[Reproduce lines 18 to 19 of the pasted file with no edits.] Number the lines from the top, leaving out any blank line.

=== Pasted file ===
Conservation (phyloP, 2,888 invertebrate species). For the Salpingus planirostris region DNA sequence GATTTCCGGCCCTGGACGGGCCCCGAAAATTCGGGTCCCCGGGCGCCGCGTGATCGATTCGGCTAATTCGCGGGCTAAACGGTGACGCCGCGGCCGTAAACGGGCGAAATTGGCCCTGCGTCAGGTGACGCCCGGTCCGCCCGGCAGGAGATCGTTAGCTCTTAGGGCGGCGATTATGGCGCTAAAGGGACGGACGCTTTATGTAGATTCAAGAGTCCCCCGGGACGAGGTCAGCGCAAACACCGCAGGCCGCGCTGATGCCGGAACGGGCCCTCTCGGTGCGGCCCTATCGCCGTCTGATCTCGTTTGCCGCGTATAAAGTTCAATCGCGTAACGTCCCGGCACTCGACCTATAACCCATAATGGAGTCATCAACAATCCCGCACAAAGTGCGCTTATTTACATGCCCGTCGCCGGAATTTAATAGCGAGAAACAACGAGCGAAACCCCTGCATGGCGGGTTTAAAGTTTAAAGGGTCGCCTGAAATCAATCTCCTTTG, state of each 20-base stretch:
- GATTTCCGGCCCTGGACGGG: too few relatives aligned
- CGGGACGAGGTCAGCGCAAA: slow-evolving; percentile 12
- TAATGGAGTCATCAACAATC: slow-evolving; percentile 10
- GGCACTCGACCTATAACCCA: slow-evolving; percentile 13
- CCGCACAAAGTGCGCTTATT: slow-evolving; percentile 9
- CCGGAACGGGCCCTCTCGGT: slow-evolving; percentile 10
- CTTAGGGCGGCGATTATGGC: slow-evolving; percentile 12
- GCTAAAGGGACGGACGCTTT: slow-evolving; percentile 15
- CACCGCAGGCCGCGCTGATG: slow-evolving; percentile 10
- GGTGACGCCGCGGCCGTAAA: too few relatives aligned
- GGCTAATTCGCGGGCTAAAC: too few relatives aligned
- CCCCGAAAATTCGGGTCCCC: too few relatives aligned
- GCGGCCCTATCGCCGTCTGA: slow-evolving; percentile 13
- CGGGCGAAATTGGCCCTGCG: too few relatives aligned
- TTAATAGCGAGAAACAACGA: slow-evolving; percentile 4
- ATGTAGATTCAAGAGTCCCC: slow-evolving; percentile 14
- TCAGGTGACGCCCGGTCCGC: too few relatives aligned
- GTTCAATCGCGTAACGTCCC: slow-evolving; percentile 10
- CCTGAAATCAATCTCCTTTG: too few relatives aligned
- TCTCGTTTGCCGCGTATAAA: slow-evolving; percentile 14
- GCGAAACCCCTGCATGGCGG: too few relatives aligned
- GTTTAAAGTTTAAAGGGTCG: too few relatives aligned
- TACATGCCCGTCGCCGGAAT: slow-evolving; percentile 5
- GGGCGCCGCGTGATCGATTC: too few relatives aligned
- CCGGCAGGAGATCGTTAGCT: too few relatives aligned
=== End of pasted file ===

- TCAGGTGACGCCCGGTCCGC: too few relatives aligned
- GTTCAATCGCGTAACGTCCC: slow-evolving; percentile 10